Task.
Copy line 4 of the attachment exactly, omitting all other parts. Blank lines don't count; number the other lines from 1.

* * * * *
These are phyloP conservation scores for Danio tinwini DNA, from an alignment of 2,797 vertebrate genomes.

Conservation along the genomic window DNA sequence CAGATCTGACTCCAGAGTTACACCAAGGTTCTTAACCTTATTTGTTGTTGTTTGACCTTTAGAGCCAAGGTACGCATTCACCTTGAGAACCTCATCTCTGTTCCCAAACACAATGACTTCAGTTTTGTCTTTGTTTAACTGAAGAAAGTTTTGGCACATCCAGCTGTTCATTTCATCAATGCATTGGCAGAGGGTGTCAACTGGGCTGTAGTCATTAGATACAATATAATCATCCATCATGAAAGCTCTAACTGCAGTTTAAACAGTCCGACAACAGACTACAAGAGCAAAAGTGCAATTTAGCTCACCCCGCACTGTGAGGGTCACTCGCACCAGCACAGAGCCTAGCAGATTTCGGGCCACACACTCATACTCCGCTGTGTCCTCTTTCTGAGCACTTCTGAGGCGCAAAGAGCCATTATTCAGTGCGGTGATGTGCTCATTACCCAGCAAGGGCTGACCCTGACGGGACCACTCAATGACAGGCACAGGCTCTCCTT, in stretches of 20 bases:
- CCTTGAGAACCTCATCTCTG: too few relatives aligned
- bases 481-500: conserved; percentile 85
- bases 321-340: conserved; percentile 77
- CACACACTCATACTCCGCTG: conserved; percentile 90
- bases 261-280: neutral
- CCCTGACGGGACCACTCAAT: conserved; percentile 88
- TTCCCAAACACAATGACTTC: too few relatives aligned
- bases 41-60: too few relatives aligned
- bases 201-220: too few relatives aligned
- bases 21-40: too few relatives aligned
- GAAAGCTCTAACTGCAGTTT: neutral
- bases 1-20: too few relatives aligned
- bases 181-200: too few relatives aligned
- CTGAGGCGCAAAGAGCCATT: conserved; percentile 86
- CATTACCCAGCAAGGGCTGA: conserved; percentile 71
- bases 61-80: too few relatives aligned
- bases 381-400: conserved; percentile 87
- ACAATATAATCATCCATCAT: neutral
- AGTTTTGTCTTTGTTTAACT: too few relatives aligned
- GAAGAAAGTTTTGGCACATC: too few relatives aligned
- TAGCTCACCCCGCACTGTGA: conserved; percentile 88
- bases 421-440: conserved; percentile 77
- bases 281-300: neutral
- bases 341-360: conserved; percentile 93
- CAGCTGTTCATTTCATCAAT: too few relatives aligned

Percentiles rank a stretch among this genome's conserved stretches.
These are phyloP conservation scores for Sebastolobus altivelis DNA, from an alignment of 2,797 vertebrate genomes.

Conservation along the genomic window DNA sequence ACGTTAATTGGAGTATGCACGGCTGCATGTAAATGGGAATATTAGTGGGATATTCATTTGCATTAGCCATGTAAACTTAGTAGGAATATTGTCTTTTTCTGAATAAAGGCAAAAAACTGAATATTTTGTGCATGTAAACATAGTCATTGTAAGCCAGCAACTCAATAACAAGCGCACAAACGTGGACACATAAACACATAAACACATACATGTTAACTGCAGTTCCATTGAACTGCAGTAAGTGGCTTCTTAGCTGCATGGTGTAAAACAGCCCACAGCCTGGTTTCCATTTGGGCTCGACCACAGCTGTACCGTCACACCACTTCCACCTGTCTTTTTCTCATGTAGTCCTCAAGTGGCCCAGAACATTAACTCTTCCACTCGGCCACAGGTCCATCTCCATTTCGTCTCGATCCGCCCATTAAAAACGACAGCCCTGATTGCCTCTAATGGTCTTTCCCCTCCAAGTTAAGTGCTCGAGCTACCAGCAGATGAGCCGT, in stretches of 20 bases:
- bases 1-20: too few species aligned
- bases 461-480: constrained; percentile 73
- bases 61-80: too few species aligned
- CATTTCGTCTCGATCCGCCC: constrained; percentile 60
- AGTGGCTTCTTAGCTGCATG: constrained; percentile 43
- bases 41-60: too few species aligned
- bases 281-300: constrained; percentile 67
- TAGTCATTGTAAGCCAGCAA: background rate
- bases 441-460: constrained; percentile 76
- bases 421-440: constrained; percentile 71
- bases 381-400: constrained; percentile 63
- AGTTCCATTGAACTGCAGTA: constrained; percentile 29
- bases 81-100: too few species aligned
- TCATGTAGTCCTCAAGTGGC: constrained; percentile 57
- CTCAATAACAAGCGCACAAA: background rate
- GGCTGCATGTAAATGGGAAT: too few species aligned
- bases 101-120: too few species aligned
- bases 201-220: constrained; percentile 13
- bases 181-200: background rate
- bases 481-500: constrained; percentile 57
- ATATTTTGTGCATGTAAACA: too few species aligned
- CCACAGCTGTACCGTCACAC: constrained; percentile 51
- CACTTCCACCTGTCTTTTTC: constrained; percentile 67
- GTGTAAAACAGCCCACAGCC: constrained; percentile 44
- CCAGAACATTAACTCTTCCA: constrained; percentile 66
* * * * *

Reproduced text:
- bases 481-500: conserved; percentile 85